Hong Kong authorities released Catholic Cardinal Joseph Zen on bail on Wednesday, according to media from the Chinese administrative zone.
The curtailment of freedoms in Hong Kong at the hands of the Chinese regime makes a qualitative leap with unforeseeable diplomatic consequences. Along with other activists calling for democracy, Cardinal Joseph Zen, bishop emeritus of the city and one of the most critical voices against the Communist Party, was arrested this Wednesday. Neither his advanced age, 90 years, nor his high position in the Catholic Church have saved him from persecution by local authorities under the National Security Law imposed by Beijing, which criminalizes virtually all political opposition.
As reported a few hours ago by the newspaper 'South China Morning Post', Zen had been arrested along with the famous singer Denise Ho and the former opposition deputy Margaret Ng. All of them were administrators of the 612 Humanitarian Relief Fund, a fund that offered financial aid to those detained in the protests calling for democracy that began on June 12, 2019, and that led to a violent revolt that lasted six months until the outbreak of the pandemic. later. Another of its administrators, Hui Po Keung, was arrested Tuesday at Hong Kong airport as he was to catch a flight to Germany, while the fund's fifth and final trustee, Cyd Ho Sau-lan, remains in jail for assembly. illegal.
Since the promulgation of this law on June 30, 2020 until March 31, 175 people have been detained under the National Security Law and 110 prosecuted, including activists, deputies from the Democratic side and the Press tycoon Jimmy Lai, who was forced to close his 'Apple' newspaper.
They are now joined by Cardinal Joseph Zen, who has stood out throughout his life for his fierce criticism of the Communist Party dictatorship in China. Interviewed on ABC on two occasions, in 2007 he already warned of the progressive curtailment of freedoms that Hong Kong was suffering ten years after its return by the United Kingdom. A decade that he described as "frustrating" because he assured that even then there was "less freedom than before, since many businessmen and journalists censored themselves so as not to upset the central government and thus not see their interests damaged."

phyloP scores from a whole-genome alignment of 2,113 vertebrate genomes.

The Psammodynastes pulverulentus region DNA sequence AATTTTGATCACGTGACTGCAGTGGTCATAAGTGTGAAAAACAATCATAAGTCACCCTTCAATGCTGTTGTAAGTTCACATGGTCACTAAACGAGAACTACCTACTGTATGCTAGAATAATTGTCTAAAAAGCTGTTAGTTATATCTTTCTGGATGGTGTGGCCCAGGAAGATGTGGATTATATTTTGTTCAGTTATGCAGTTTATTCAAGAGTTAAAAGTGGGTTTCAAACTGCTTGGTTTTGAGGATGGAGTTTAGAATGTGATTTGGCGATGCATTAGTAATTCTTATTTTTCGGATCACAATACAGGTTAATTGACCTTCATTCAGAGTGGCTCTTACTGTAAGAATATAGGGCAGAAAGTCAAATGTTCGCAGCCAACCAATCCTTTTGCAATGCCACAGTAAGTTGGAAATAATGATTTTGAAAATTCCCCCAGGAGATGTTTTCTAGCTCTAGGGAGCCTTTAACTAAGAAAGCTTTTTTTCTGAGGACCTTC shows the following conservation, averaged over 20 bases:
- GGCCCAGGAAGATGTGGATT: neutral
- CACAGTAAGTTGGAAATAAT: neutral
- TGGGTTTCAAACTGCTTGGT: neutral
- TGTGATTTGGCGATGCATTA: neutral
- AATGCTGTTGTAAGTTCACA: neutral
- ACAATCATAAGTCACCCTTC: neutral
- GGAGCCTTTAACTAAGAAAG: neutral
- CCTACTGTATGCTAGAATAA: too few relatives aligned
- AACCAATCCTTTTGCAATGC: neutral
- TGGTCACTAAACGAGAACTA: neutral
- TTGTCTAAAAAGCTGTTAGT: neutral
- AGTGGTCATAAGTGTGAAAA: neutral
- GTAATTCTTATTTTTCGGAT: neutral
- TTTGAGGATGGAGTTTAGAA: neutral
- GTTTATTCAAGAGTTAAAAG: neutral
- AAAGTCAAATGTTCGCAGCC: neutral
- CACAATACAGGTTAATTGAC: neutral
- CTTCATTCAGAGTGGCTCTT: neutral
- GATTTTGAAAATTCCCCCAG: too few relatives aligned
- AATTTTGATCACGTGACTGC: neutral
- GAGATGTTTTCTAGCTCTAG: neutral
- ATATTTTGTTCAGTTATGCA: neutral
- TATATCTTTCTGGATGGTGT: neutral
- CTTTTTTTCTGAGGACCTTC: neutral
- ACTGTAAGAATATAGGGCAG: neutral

Due to his age and position, his arrest could damage the rapprochement of recent years between the Vatican and China, which must renew their agreement for the consensual appointment of bishops before October. Despite this kind of concordat, the details of which are secret, the religious persecution against Christians in China continues and in four years only six dioceses of the thirty that were vacant have been filled. All a sign of the difficulties to put an end to suspicions between the two parties, who do not maintain diplomatic relations because the Vatican recognizes Taiwan, the 'de facto' independent island claimed by Beijing. Interestingly, the Holy See hosted just two weeks ago a congress organized by the International Trinitarian Solidarity on persecuted Christians in the world, where this correspondent was invited to explain the harassment they suffer in China. Extending that crackdown to Hong Kong, where July 1 marks the 25th anniversary of his return to Beijing by the UK, the regime has now arrested Cardinal Zen.
Although prudent at the moment, the reaction from the Vatican was swift, reports Javier Martínez-Brocal in Rome. In a brief note, the Holy See assured that "it has heard the news of the arrest of Cardinal Zen with concern and is closely following the evolution of the situation."